Unfortunately, it is rare to spot a frog nowadays, due to the loss of their natural habitat through redevelopment. At one time they were a common sight. The last time I saw frogs was about a quarter to eleven one night when I was driving home over the “back roads” after a busy shift at Hairmyres Hospital. Just after I turned off of Newhousemill Road into Muttonhole Road, I had to stop the car because to my absolute delight, the road was brightly lit by a full moon and moving across it en masse right in front of me were hundreds of frogs newly wakened from their winter hibernation and migrating towards the old reservoir to start their spring breeding cycle. I have to admit I just sat and enjoyed this wonder of nature and when the last of the frogs vanished into the night I finally drove off. I felt so privileged to have witnessed it. For me that night, I was in the right place at the right time.
Charlie’s Co van has long gone and where it stood are two new houses. The swamp has been drained and turned into a football park and the burn now flows unseen and unheard through large concrete pipes deep down in the earth. However, the story does not finish there. One day during the 1970s (approx) the park became the scene of a major emergency when some of the local boys took it into their heads to lift the manhole cover and climb the forty or so feet down the ladder to the water, reputedly to see if they could find any trout. A woman living across from the park witnessed them going into the manhole and stood at her window waiting for them to reappear. As time passed, she became seriously concerned for their safety and quite rightly dialed 999. That call brought every emergency service in the town up to Millgate Road.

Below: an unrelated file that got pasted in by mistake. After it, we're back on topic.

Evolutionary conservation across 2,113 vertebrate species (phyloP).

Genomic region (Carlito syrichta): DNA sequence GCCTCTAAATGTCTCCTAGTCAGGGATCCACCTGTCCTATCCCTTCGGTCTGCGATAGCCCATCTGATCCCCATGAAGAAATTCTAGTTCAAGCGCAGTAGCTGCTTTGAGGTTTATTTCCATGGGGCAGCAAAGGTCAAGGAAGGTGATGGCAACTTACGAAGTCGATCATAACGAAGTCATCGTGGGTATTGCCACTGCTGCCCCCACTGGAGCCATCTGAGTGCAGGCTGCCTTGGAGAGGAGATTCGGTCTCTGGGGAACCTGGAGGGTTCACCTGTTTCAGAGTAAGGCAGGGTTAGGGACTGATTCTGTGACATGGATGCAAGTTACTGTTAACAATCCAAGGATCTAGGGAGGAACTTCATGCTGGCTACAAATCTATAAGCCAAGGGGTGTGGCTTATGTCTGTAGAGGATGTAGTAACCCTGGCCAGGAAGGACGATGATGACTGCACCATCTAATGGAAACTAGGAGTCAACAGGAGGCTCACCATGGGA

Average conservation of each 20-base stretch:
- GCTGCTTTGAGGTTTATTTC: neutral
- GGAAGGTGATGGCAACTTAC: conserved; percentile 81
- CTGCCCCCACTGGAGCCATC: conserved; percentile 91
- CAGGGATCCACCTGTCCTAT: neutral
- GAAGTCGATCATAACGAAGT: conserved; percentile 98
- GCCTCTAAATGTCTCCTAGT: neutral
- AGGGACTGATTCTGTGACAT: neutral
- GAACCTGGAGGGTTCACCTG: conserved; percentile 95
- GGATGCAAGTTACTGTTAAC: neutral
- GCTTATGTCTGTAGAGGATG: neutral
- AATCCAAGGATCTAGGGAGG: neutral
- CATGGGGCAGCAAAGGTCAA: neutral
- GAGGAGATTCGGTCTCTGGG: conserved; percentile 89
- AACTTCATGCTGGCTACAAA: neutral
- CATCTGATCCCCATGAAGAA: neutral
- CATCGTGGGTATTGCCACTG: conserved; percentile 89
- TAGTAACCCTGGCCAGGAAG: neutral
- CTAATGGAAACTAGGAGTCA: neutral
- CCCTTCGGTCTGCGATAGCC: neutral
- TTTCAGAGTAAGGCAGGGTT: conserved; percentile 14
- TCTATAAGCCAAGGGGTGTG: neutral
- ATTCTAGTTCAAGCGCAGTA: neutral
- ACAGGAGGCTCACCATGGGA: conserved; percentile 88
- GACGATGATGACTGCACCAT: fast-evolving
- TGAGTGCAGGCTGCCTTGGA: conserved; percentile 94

There were police cars, ambulances and firemen wearing breathing apparatus. A large crowd of people had gathered both inside and outside the park, among them the mothers of the boys who were out of their minds with worry. Fearing the worst, the women were absolutely distraught as they watched the firemen descend the manhole. The band of underage explorers were thankfully brought back to the surface uninjured and as they emerged one by one into the sunshine, they must have thought that they were having a nightmare, for facing them were lines of emergency personnel; half of Fairhill was staring at them and worst of all was their sobbing mothers. “Oh ma wean” said the mother of the first boy who emerged from the manhole and she ran and clasped him to her breast much to his embarrassment because his pals were watching. Each mother reacted more or less the same; except for one, Teresa, who frantic with an explosive mixture of blind fear and pure relief made a dive for her boy and just for a moment, it looked as if she was going to have a swing at him. I can see it in my mind’s eye as clearly as if it was yesterday and it still makes me laugh. She was some Teresa, everyone liked her. It was certainly a day never to be forgotten. …..
Wilma S. Bolton. ©